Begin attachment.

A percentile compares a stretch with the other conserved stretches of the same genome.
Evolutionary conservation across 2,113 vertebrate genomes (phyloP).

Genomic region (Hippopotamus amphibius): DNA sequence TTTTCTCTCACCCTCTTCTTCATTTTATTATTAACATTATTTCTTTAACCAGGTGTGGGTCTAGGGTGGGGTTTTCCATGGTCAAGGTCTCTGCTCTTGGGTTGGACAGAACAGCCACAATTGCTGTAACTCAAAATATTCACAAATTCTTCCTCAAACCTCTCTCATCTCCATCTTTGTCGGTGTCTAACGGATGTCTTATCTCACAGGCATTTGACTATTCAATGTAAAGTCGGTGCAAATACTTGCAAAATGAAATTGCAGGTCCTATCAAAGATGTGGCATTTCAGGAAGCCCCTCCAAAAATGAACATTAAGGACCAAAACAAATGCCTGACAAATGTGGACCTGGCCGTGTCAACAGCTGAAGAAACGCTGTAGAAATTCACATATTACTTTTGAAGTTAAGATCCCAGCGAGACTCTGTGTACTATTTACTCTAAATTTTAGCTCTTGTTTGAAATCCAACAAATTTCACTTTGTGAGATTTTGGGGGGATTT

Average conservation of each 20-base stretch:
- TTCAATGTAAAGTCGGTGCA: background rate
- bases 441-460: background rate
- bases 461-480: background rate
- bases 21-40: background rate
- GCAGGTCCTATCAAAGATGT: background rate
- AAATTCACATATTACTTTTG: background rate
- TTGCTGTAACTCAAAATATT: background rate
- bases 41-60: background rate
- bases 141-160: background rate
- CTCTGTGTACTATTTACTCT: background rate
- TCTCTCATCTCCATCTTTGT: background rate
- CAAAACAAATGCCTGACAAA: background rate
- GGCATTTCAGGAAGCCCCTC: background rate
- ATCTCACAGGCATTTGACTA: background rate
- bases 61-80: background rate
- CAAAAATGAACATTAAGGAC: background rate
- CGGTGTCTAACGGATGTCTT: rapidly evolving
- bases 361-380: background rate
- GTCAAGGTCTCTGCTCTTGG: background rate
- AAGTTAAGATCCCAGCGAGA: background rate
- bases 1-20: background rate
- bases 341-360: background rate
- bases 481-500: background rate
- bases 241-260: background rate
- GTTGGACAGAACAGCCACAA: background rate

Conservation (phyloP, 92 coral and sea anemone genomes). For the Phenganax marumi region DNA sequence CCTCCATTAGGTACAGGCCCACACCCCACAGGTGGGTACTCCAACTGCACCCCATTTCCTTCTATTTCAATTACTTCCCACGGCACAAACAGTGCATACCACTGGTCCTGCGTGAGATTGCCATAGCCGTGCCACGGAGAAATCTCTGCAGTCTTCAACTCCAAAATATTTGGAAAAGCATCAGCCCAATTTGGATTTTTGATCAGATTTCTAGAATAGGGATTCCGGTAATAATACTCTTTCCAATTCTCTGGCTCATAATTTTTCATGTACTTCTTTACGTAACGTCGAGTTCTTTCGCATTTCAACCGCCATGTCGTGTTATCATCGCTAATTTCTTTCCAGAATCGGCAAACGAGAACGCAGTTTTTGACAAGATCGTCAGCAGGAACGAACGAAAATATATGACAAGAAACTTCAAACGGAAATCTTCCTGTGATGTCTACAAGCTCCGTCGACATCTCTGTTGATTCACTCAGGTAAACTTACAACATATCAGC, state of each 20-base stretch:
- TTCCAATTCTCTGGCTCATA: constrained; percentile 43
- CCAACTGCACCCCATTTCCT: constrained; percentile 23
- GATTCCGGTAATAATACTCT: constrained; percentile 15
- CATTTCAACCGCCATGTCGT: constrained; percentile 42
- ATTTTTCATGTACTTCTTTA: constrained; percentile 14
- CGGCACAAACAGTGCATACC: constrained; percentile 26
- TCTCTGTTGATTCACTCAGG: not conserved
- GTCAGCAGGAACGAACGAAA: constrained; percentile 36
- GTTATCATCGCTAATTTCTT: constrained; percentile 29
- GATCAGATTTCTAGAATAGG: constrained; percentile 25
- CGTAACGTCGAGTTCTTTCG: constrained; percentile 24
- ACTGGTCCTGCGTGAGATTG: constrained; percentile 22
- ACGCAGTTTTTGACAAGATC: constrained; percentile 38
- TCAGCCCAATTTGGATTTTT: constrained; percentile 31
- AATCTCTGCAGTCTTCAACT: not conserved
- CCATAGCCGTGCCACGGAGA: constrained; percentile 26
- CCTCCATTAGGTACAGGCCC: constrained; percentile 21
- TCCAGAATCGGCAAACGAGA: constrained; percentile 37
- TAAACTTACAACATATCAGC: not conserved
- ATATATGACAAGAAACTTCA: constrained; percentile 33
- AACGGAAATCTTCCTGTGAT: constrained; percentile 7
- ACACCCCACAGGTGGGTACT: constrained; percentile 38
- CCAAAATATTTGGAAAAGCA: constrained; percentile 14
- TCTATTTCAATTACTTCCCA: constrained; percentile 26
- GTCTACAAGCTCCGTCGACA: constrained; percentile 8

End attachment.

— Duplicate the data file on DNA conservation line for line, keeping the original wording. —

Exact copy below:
A percentile compares a stretch with the other conserved stretches of the same genome.
Evolutionary conservation across 2,113 vertebrate genomes (phyloP).

Genomic region (Hippopotamus amphibius): DNA sequence TTTTCTCTCACCCTCTTCTTCATTTTATTATTAACATTATTTCTTTAACCAGGTGTGGGTCTAGGGTGGGGTTTTCCATGGTCAAGGTCTCTGCTCTTGGGTTGGACAGAACAGCCACAATTGCTGTAACTCAAAATATTCACAAATTCTTCCTCAAACCTCTCTCATCTCCATCTTTGTCGGTGTCTAACGGATGTCTTATCTCACAGGCATTTGACTATTCAATGTAAAGTCGGTGCAAATACTTGCAAAATGAAATTGCAGGTCCTATCAAAGATGTGGCATTTCAGGAAGCCCCTCCAAAAATGAACATTAAGGACCAAAACAAATGCCTGACAAATGTGGACCTGGCCGTGTCAACAGCTGAAGAAACGCTGTAGAAATTCACATATTACTTTTGAAGTTAAGATCCCAGCGAGACTCTGTGTACTATTTACTCTAAATTTTAGCTCTTGTTTGAAATCCAACAAATTTCACTTTGTGAGATTTTGGGGGGATTT

Average conservation of each 20-base stretch:
- TTCAATGTAAAGTCGGTGCA: background rate
- bases 441-460: background rate
- bases 461-480: background rate
- bases 21-40: background rate
- GCAGGTCCTATCAAAGATGT: background rate
- AAATTCACATATTACTTTTG: background rate
- TTGCTGTAACTCAAAATATT: background rate
- bases 41-60: background rate
- bases 141-160: background rate
- CTCTGTGTACTATTTACTCT: background rate
- TCTCTCATCTCCATCTTTGT: background rate
- CAAAACAAATGCCTGACAAA: background rate
- GGCATTTCAGGAAGCCCCTC: background rate
- ATCTCACAGGCATTTGACTA: background rate
- bases 61-80: background rate
- CAAAAATGAACATTAAGGAC: background rate
- CGGTGTCTAACGGATGTCTT: rapidly evolving
- bases 361-380: background rate
- GTCAAGGTCTCTGCTCTTGG: background rate
- AAGTTAAGATCCCAGCGAGA: background rate
- bases 1-20: background rate
- bases 341-360: background rate
- bases 481-500: background rate
- bases 241-260: background rate
- GTTGGACAGAACAGCCACAA: background rate

Conservation (phyloP, 92 coral and sea anemone genomes). For the Phenganax marumi region DNA sequence CCTCCATTAGGTACAGGCCCACACCCCACAGGTGGGTACTCCAACTGCACCCCATTTCCTTCTATTTCAATTACTTCCCACGGCACAAACAGTGCATACCACTGGTCCTGCGTGAGATTGCCATAGCCGTGCCACGGAGAAATCTCTGCAGTCTTCAACTCCAAAATATTTGGAAAAGCATCAGCCCAATTTGGATTTTTGATCAGATTTCTAGAATAGGGATTCCGGTAATAATACTCTTTCCAATTCTCTGGCTCATAATTTTTCATGTACTTCTTTACGTAACGTCGAGTTCTTTCGCATTTCAACCGCCATGTCGTGTTATCATCGCTAATTTCTTTCCAGAATCGGCAAACGAGAACGCAGTTTTTGACAAGATCGTCAGCAGGAACGAACGAAAATATATGACAAGAAACTTCAAACGGAAATCTTCCTGTGATGTCTACAAGCTCCGTCGACATCTCTGTTGATTCACTCAGGTAAACTTACAACATATCAGC, state of each 20-base stretch:
- TTCCAATTCTCTGGCTCATA: constrained; percentile 43
- CCAACTGCACCCCATTTCCT: constrained; percentile 23
- GATTCCGGTAATAATACTCT: constrained; percentile 15
- CATTTCAACCGCCATGTCGT: constrained; percentile 42
- ATTTTTCATGTACTTCTTTA: constrained; percentile 14
- CGGCACAAACAGTGCATACC: constrained; percentile 26
- TCTCTGTTGATTCACTCAGG: not conserved
- GTCAGCAGGAACGAACGAAA: constrained; percentile 36
- GTTATCATCGCTAATTTCTT: constrained; percentile 29
- GATCAGATTTCTAGAATAGG: constrained; percentile 25
- CGTAACGTCGAGTTCTTTCG: constrained; percentile 24
- ACTGGTCCTGCGTGAGATTG: constrained; percentile 22
- ACGCAGTTTTTGACAAGATC: constrained; percentile 38
- TCAGCCCAATTTGGATTTTT: constrained; percentile 31
- AATCTCTGCAGTCTTCAACT: not conserved
- CCATAGCCGTGCCACGGAGA: constrained; percentile 26
- CCTCCATTAGGTACAGGCCC: constrained; percentile 21
- TCCAGAATCGGCAAACGAGA: constrained; percentile 37
- TAAACTTACAACATATCAGC: not conserved
- ATATATGACAAGAAACTTCA: constrained; percentile 33
- AACGGAAATCTTCCTGTGAT: constrained; percentile 7
- ACACCCCACAGGTGGGTACT: constrained; percentile 38
- CCAAAATATTTGGAAAAGCA: constrained; percentile 14
- TCTATTTCAATTACTTCCCA: constrained; percentile 26
- GTCTACAAGCTCCGTCGACA: constrained; percentile 8